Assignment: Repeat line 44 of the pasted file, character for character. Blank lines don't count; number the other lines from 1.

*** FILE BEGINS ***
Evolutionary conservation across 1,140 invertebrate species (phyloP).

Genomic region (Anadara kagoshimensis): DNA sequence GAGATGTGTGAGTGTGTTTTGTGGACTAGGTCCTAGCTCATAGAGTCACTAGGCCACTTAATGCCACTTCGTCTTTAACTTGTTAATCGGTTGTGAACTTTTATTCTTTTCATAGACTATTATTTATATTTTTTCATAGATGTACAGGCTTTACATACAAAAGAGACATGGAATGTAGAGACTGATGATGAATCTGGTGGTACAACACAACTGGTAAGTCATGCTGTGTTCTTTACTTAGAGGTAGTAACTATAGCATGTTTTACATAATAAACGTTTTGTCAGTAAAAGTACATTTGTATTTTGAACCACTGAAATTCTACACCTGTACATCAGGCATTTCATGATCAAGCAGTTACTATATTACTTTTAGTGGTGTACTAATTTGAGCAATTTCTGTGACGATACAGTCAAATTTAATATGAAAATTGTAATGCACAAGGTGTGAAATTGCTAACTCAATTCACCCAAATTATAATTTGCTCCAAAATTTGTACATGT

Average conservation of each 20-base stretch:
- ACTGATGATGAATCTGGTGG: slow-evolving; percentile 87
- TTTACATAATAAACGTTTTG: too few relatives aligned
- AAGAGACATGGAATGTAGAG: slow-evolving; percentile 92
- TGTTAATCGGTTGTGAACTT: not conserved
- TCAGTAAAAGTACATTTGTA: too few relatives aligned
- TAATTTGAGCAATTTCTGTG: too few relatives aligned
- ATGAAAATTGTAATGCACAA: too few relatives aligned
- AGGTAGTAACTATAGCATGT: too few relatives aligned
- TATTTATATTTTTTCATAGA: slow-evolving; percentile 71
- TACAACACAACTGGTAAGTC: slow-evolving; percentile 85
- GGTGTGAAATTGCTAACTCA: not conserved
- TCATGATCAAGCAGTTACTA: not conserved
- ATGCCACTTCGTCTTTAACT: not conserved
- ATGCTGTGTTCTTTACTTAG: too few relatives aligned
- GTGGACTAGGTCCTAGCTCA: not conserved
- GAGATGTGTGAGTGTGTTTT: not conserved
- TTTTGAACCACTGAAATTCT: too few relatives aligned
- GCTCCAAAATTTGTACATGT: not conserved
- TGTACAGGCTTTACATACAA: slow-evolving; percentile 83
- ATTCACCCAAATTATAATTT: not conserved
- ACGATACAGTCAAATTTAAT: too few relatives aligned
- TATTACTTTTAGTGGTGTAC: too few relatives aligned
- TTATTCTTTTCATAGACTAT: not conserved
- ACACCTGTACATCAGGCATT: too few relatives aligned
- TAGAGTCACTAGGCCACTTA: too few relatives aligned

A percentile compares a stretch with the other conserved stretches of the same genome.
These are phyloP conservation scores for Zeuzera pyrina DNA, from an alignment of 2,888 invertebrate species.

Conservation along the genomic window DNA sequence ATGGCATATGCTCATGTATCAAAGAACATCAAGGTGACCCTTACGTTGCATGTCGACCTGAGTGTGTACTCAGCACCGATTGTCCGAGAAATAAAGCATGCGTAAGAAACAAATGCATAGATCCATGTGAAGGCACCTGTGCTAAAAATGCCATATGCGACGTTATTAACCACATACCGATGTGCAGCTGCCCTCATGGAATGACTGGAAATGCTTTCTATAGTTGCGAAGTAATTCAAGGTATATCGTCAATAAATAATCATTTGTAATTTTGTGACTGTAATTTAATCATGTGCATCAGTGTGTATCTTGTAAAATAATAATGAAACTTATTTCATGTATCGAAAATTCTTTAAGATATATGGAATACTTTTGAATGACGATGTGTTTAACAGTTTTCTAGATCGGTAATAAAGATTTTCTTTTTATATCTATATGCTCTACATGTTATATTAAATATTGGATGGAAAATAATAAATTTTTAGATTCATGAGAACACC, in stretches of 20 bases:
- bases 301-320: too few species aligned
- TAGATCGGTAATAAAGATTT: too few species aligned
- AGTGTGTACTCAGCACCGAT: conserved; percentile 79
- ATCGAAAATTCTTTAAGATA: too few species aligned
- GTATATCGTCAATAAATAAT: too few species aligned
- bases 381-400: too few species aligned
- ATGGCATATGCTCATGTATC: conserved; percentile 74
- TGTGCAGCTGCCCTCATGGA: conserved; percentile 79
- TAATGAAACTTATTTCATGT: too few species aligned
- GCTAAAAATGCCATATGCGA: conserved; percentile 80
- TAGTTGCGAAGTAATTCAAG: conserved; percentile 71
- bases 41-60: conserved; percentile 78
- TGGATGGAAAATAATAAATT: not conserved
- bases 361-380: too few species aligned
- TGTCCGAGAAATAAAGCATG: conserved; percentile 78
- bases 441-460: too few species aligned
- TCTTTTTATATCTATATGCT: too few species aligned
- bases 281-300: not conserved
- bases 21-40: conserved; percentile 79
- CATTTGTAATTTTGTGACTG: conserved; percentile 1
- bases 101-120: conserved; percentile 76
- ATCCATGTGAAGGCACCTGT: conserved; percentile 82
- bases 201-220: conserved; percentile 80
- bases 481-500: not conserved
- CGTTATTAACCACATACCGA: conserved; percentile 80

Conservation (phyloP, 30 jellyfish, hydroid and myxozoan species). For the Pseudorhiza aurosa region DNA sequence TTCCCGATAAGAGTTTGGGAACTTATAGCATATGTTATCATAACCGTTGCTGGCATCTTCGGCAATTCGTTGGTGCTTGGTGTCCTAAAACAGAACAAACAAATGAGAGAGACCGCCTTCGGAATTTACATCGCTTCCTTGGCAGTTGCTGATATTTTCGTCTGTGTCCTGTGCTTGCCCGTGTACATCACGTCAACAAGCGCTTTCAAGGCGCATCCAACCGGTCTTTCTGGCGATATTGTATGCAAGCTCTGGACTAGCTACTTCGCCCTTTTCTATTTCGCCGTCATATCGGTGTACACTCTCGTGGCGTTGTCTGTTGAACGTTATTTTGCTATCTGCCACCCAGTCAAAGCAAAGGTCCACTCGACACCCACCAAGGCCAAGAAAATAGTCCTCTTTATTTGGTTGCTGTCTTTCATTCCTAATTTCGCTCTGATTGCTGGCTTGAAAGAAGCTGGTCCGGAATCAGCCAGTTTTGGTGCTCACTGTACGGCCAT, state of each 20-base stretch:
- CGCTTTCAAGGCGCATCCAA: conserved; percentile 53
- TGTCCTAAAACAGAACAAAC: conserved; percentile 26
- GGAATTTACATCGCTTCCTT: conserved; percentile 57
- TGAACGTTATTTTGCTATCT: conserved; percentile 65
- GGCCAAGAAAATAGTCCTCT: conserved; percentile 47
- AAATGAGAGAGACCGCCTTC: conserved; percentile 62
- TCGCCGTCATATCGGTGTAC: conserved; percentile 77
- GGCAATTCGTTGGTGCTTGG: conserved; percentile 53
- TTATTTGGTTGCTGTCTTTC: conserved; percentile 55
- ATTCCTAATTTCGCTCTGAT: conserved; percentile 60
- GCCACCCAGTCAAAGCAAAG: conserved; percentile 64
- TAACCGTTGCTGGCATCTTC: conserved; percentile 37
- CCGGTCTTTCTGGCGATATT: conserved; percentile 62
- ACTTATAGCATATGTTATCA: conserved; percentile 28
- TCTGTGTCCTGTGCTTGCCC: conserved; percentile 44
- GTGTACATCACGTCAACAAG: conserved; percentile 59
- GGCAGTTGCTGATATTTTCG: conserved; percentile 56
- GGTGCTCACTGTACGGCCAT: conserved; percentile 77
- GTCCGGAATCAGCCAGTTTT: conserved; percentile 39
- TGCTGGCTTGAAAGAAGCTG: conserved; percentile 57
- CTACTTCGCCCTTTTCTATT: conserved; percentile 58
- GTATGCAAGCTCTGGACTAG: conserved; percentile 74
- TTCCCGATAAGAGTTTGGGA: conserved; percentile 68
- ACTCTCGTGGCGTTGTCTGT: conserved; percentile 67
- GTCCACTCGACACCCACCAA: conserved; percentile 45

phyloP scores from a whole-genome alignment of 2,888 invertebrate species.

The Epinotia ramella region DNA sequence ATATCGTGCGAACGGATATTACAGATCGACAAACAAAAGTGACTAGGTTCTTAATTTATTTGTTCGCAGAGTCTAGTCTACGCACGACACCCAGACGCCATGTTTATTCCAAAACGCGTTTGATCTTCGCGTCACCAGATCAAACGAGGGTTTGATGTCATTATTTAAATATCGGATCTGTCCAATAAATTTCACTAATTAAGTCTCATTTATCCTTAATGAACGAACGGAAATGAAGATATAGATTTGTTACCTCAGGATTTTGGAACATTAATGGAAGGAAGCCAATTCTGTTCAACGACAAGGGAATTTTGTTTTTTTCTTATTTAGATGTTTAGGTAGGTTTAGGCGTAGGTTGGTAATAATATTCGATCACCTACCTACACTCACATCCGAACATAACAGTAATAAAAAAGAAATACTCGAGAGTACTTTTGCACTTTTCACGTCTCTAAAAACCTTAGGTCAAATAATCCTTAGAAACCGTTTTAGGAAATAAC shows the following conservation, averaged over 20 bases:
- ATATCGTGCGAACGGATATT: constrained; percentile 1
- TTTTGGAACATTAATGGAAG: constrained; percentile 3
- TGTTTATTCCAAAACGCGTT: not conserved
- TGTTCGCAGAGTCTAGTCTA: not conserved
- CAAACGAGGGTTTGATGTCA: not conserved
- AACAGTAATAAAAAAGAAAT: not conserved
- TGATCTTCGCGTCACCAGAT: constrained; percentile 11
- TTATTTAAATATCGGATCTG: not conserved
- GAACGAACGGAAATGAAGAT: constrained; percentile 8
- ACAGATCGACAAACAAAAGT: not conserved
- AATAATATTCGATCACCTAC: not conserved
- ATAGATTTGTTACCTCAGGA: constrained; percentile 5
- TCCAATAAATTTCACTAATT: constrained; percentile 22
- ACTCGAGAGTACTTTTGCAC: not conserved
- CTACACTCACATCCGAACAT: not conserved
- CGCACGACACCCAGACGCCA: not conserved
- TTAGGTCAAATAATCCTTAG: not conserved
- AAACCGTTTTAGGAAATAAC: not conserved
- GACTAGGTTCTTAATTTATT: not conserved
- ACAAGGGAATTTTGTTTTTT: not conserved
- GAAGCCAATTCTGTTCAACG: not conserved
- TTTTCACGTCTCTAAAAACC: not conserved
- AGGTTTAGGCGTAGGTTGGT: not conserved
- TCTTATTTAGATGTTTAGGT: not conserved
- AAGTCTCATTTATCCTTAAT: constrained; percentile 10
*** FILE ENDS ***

- TGGATGGAAAATAATAAATT: not conserved